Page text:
Sam Shalabi and Stefan Christoff
Rodina is a series of piano and oud duets between Stefan Christoff and Sam Shalabi that draw on free-form jazz and the makam tradition of Arabic music. (Listen to the record’s opening track here.) Though the title refers to a Slavic concept of motherland, it’s not about a particular territory but about the broader concept of what makes a homeland.
Back in 2010, Shalabi — a prolific Montreal musician known for his psychedelic ensembles Shalabi Effect and Land of Kush, as well as his solo work (including Osama, a reflection on post-911 islamophobia) — decided to move to Cairo. While he was planning this move, the revolution happened.
Recorded last fall during one of Shalabi’s visits to Montreal, Rodina’s open-format music stems from open-ended political discussions between Shalabi and Christoff (a well-known local activist and member of the Howl! Arts collective).
The three of us sat down at Euro Café on St-Laurent last week to discuss the new record, living transnationally and the endless search for a homeland. A lengthy conversation ensued, and carried on into the street.
Joseph Sannicandro: Rodina is rooted in this idea of an endless search for a homeland. How did this come to be important to you both, and how does it relate to the music you play together?
Stefan Christoff: There’s a recognition that that search for home is endless in North America. There’s no obvious conclusion and I think that has something to do with this land as a colonized land, and the realities we live in today as cultures that are scattered globally. The original injustice of the displacement of the first people has not been resolved, right? That idea of calling this project Rodina, and the melancholy of it, is feeling and breathing and living that, and recognizing the other influences of the cultures from which we came.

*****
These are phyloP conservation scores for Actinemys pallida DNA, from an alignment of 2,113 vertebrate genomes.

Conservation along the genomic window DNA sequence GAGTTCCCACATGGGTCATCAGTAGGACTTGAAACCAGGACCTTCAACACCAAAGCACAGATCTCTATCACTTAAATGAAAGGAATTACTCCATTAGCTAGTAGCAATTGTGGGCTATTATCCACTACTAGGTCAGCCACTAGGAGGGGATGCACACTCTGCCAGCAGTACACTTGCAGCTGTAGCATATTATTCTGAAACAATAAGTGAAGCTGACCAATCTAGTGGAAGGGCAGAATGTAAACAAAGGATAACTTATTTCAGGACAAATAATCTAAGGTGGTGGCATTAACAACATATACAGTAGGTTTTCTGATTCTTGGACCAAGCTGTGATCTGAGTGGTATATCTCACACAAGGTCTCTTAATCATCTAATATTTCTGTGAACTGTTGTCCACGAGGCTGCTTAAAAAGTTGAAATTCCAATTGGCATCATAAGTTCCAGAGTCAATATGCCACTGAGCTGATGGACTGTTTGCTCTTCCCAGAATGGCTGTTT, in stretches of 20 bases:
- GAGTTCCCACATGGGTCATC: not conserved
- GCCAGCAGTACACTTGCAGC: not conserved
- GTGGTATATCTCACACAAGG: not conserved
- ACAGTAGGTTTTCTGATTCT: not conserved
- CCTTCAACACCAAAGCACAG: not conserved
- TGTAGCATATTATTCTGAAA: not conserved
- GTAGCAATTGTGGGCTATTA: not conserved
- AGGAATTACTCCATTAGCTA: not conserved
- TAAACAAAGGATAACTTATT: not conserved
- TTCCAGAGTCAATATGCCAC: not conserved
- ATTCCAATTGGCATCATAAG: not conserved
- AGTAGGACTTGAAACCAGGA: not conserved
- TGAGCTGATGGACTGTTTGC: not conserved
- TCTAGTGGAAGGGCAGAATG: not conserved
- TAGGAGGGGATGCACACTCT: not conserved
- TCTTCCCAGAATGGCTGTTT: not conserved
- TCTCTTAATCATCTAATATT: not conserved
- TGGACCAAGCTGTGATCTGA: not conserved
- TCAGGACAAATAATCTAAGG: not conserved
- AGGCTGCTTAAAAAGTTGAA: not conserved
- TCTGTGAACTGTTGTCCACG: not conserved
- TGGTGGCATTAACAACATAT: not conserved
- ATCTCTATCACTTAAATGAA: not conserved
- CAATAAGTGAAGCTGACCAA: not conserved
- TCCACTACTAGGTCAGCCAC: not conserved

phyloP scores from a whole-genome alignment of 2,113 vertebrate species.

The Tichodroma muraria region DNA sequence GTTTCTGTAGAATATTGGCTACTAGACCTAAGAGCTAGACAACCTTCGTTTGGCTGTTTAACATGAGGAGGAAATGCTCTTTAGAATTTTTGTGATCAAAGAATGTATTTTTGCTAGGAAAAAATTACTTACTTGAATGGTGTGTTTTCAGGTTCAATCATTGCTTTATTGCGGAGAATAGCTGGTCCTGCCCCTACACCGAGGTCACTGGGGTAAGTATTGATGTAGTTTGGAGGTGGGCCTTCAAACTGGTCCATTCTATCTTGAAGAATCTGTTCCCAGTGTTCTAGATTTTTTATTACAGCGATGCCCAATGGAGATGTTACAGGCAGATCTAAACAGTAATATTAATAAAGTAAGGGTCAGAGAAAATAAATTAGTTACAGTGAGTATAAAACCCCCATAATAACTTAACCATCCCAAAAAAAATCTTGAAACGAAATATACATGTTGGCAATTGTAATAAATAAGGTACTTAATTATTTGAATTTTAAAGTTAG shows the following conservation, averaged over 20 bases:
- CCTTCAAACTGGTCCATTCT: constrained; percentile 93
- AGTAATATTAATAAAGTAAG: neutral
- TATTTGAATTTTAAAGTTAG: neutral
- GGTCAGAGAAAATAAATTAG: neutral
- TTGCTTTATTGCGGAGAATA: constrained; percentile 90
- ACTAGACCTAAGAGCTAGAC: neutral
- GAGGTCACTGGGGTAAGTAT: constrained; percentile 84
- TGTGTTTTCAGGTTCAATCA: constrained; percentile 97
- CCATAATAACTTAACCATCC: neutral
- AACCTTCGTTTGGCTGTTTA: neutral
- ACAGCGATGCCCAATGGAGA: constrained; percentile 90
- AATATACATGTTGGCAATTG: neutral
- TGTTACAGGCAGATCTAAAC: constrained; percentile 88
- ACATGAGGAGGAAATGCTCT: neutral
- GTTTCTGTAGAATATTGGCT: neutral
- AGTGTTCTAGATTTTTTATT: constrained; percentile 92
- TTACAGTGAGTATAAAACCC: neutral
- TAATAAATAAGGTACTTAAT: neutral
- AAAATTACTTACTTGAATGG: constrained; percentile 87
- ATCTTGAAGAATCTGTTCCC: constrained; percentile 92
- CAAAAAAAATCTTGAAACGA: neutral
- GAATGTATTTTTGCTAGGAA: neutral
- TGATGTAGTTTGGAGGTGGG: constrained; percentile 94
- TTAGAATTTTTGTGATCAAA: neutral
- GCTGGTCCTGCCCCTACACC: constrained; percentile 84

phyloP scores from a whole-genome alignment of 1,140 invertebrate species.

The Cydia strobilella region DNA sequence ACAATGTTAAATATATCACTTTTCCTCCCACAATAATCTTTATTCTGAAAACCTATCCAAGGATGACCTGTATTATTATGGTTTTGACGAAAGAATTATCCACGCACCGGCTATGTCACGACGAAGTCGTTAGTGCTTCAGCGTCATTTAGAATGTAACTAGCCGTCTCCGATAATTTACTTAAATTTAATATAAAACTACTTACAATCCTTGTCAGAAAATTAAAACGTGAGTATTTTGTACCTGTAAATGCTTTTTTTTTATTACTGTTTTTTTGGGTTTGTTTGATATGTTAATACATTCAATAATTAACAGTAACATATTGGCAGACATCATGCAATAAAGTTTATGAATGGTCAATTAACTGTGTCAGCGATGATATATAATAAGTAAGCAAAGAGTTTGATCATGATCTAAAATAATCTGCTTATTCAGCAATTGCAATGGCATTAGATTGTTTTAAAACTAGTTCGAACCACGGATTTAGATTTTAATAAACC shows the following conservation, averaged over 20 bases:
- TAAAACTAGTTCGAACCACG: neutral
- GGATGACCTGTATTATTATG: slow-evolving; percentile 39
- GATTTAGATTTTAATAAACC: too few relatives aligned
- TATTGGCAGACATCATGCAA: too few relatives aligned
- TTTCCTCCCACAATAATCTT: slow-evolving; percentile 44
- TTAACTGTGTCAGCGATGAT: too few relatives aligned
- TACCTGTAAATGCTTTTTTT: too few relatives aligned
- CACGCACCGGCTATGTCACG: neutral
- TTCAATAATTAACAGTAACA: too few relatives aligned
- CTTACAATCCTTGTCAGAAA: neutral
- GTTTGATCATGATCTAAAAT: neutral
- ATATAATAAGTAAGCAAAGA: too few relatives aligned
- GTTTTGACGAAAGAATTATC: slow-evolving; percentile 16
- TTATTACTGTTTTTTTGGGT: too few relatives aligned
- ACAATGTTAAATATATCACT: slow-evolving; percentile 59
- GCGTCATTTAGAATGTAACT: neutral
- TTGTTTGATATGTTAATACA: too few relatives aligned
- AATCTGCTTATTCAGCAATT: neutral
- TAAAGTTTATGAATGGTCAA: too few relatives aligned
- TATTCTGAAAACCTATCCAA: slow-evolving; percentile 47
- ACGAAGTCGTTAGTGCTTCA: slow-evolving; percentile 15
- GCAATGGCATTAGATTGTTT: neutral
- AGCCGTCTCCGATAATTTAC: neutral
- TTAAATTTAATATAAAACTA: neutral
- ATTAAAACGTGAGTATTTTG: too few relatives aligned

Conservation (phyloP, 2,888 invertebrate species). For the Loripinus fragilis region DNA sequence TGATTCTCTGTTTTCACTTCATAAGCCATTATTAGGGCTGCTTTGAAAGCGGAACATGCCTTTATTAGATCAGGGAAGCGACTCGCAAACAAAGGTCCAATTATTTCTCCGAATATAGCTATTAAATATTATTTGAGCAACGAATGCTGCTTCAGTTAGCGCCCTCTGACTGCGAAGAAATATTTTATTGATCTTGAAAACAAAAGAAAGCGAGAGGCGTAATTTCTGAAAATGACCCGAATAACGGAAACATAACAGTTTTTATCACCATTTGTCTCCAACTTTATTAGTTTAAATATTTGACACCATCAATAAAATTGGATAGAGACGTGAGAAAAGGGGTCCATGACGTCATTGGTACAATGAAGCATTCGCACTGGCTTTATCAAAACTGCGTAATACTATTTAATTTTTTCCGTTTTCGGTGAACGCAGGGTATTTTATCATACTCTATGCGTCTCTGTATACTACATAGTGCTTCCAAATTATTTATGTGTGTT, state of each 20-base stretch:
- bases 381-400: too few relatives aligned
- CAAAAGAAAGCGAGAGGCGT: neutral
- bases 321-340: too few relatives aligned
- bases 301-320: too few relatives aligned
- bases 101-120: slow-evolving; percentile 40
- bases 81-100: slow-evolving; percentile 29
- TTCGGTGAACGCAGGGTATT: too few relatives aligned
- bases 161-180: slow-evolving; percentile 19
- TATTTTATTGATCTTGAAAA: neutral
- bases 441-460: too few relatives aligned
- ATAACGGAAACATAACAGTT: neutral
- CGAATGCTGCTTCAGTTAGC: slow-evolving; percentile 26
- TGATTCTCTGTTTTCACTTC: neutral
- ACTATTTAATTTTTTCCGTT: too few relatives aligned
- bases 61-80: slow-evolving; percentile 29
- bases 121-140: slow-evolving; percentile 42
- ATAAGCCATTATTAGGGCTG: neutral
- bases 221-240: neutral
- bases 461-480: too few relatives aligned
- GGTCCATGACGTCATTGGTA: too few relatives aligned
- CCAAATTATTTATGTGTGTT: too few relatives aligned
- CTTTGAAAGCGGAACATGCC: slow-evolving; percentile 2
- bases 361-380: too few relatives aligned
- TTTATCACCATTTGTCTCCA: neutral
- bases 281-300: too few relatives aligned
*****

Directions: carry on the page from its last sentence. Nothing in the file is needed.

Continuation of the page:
Sam Shalabi: That melancholia that Stefan is talking about is buried in a lot of people. It’s not that you have to be nationalistic or proud of your borders or something but that sense of belonging somewhere requires a certain amount of privilege — you’re able to create that sense of rootless cosmopolitanism, but I suspect that most people can’t ever really feel at home anywhere. We know what we do is not traditional music but the appreciation of it is creating another kind of imaginary homeland I guess.
JS: What are your thoughts about the recent events in Egypt?
SS: The idea of the coup is insignificant. The army in Egypt has had power in Egypt for 60 years. They own 40 per cent of the economy, they have a lot of industries — they don’t need executive power, they ARE the power in Egypt. I think the argument about respecting democracy is a fucking joke anyway. Wherever you look, there’s no democracy, so that part of it — people saying that the Brotherhood’s mandate isn’t through — I totally respect that. Then you ask, How else should that have happened? I dunno. The military stepped in, they have some special bond with the Egyptian people. [laughs] Everything that happened from that moment is now suspicious and really needs to be looked into. I don’t think it’s hopeless, but it’s a mess.